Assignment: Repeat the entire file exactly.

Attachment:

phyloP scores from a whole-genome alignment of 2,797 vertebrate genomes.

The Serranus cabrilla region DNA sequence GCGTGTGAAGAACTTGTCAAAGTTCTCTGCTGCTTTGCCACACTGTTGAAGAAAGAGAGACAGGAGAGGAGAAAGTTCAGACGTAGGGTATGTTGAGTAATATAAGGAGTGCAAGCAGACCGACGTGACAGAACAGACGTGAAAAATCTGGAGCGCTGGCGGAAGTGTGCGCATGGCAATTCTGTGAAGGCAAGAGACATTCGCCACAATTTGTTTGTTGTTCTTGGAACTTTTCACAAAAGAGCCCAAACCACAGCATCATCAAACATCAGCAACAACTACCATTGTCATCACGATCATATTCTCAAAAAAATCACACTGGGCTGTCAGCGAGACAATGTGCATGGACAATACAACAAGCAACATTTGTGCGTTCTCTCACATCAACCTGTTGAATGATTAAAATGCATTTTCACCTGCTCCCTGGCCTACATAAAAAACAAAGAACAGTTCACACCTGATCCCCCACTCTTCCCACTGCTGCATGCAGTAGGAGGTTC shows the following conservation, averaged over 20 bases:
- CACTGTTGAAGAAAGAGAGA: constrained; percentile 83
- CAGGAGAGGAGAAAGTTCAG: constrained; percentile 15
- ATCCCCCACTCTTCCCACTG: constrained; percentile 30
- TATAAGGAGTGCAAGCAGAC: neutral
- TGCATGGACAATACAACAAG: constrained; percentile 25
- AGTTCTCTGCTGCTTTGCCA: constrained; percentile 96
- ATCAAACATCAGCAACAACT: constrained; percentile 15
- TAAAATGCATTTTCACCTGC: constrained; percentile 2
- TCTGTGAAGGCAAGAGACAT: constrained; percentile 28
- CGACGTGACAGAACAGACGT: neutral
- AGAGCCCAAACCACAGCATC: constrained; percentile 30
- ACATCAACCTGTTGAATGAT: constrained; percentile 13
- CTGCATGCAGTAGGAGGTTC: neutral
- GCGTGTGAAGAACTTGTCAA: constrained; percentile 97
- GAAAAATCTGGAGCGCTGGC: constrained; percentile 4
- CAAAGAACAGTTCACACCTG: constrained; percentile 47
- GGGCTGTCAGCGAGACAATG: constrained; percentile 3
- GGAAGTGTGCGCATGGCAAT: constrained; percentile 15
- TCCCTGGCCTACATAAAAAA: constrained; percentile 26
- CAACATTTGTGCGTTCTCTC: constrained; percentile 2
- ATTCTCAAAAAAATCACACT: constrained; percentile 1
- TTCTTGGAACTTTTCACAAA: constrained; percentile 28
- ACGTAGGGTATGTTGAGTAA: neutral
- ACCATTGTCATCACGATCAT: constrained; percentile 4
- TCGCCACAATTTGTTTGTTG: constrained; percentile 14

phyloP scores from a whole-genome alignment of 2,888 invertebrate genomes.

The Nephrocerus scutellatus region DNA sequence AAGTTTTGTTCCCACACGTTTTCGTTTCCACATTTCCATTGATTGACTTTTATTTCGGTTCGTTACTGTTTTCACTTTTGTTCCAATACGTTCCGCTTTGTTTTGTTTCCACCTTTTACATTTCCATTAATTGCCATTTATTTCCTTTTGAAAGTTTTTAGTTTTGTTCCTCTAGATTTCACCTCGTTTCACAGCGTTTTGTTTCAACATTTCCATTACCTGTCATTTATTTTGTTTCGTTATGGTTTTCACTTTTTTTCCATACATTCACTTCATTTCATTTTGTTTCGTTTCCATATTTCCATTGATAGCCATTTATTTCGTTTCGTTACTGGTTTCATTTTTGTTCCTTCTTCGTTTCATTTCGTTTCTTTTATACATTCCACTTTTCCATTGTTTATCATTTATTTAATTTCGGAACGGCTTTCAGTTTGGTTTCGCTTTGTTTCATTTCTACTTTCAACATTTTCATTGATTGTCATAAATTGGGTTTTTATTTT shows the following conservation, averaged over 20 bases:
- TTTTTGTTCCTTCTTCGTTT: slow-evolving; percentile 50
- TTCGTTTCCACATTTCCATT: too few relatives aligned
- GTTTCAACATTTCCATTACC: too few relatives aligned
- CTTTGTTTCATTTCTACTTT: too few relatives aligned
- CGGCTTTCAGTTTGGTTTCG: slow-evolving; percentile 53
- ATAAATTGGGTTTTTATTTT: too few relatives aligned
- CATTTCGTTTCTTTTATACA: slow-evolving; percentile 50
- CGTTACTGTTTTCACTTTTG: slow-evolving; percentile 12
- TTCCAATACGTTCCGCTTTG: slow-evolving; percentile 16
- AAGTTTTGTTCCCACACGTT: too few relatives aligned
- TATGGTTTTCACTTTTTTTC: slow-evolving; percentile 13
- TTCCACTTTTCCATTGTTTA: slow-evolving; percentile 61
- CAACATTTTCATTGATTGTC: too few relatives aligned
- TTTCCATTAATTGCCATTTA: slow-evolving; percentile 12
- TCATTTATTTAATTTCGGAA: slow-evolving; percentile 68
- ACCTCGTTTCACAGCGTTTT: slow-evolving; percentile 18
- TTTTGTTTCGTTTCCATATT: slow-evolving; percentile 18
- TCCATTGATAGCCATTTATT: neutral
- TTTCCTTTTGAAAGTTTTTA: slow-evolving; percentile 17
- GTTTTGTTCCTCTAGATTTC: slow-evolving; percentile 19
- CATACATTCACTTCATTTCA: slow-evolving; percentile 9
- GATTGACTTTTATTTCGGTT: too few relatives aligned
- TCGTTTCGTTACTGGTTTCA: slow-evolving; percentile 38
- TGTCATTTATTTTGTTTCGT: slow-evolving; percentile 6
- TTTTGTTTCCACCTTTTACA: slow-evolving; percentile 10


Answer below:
phyloP scores from a whole-genome alignment of 2,797 vertebrate genomes.

The Serranus cabrilla region DNA sequence GCGTGTGAAGAACTTGTCAAAGTTCTCTGCTGCTTTGCCACACTGTTGAAGAAAGAGAGACAGGAGAGGAGAAAGTTCAGACGTAGGGTATGTTGAGTAATATAAGGAGTGCAAGCAGACCGACGTGACAGAACAGACGTGAAAAATCTGGAGCGCTGGCGGAAGTGTGCGCATGGCAATTCTGTGAAGGCAAGAGACATTCGCCACAATTTGTTTGTTGTTCTTGGAACTTTTCACAAAAGAGCCCAAACCACAGCATCATCAAACATCAGCAACAACTACCATTGTCATCACGATCATATTCTCAAAAAAATCACACTGGGCTGTCAGCGAGACAATGTGCATGGACAATACAACAAGCAACATTTGTGCGTTCTCTCACATCAACCTGTTGAATGATTAAAATGCATTTTCACCTGCTCCCTGGCCTACATAAAAAACAAAGAACAGTTCACACCTGATCCCCCACTCTTCCCACTGCTGCATGCAGTAGGAGGTTC shows the following conservation, averaged over 20 bases:
- CACTGTTGAAGAAAGAGAGA: constrained; percentile 83
- CAGGAGAGGAGAAAGTTCAG: constrained; percentile 15
- ATCCCCCACTCTTCCCACTG: constrained; percentile 30
- TATAAGGAGTGCAAGCAGAC: neutral
- TGCATGGACAATACAACAAG: constrained; percentile 25
- AGTTCTCTGCTGCTTTGCCA: constrained; percentile 96
- ATCAAACATCAGCAACAACT: constrained; percentile 15
- TAAAATGCATTTTCACCTGC: constrained; percentile 2
- TCTGTGAAGGCAAGAGACAT: constrained; percentile 28
- CGACGTGACAGAACAGACGT: neutral
- AGAGCCCAAACCACAGCATC: constrained; percentile 30
- ACATCAACCTGTTGAATGAT: constrained; percentile 13
- CTGCATGCAGTAGGAGGTTC: neutral
- GCGTGTGAAGAACTTGTCAA: constrained; percentile 97
- GAAAAATCTGGAGCGCTGGC: constrained; percentile 4
- CAAAGAACAGTTCACACCTG: constrained; percentile 47
- GGGCTGTCAGCGAGACAATG: constrained; percentile 3
- GGAAGTGTGCGCATGGCAAT: constrained; percentile 15
- TCCCTGGCCTACATAAAAAA: constrained; percentile 26
- CAACATTTGTGCGTTCTCTC: constrained; percentile 2
- ATTCTCAAAAAAATCACACT: constrained; percentile 1
- TTCTTGGAACTTTTCACAAA: constrained; percentile 28
- ACGTAGGGTATGTTGAGTAA: neutral
- ACCATTGTCATCACGATCAT: constrained; percentile 4
- TCGCCACAATTTGTTTGTTG: constrained; percentile 14

phyloP scores from a whole-genome alignment of 2,888 invertebrate genomes.

The Nephrocerus scutellatus region DNA sequence AAGTTTTGTTCCCACACGTTTTCGTTTCCACATTTCCATTGATTGACTTTTATTTCGGTTCGTTACTGTTTTCACTTTTGTTCCAATACGTTCCGCTTTGTTTTGTTTCCACCTTTTACATTTCCATTAATTGCCATTTATTTCCTTTTGAAAGTTTTTAGTTTTGTTCCTCTAGATTTCACCTCGTTTCACAGCGTTTTGTTTCAACATTTCCATTACCTGTCATTTATTTTGTTTCGTTATGGTTTTCACTTTTTTTCCATACATTCACTTCATTTCATTTTGTTTCGTTTCCATATTTCCATTGATAGCCATTTATTTCGTTTCGTTACTGGTTTCATTTTTGTTCCTTCTTCGTTTCATTTCGTTTCTTTTATACATTCCACTTTTCCATTGTTTATCATTTATTTAATTTCGGAACGGCTTTCAGTTTGGTTTCGCTTTGTTTCATTTCTACTTTCAACATTTTCATTGATTGTCATAAATTGGGTTTTTATTTT shows the following conservation, averaged over 20 bases:
- TTTTTGTTCCTTCTTCGTTT: slow-evolving; percentile 50
- TTCGTTTCCACATTTCCATT: too few relatives aligned
- GTTTCAACATTTCCATTACC: too few relatives aligned
- CTTTGTTTCATTTCTACTTT: too few relatives aligned
- CGGCTTTCAGTTTGGTTTCG: slow-evolving; percentile 53
- ATAAATTGGGTTTTTATTTT: too few relatives aligned
- CATTTCGTTTCTTTTATACA: slow-evolving; percentile 50
- CGTTACTGTTTTCACTTTTG: slow-evolving; percentile 12
- TTCCAATACGTTCCGCTTTG: slow-evolving; percentile 16
- AAGTTTTGTTCCCACACGTT: too few relatives aligned
- TATGGTTTTCACTTTTTTTC: slow-evolving; percentile 13
- TTCCACTTTTCCATTGTTTA: slow-evolving; percentile 61
- CAACATTTTCATTGATTGTC: too few relatives aligned
- TTTCCATTAATTGCCATTTA: slow-evolving; percentile 12
- TCATTTATTTAATTTCGGAA: slow-evolving; percentile 68
- ACCTCGTTTCACAGCGTTTT: slow-evolving; percentile 18
- TTTTGTTTCGTTTCCATATT: slow-evolving; percentile 18
- TCCATTGATAGCCATTTATT: neutral
- TTTCCTTTTGAAAGTTTTTA: slow-evolving; percentile 17
- GTTTTGTTCCTCTAGATTTC: slow-evolving; percentile 19
- CATACATTCACTTCATTTCA: slow-evolving; percentile 9
- GATTGACTTTTATTTCGGTT: too few relatives aligned
- TCGTTTCGTTACTGGTTTCA: slow-evolving; percentile 38
- TGTCATTTATTTTGTTTCGT: slow-evolving; percentile 6
- TTTTGTTTCCACCTTTTACA: slow-evolving; percentile 10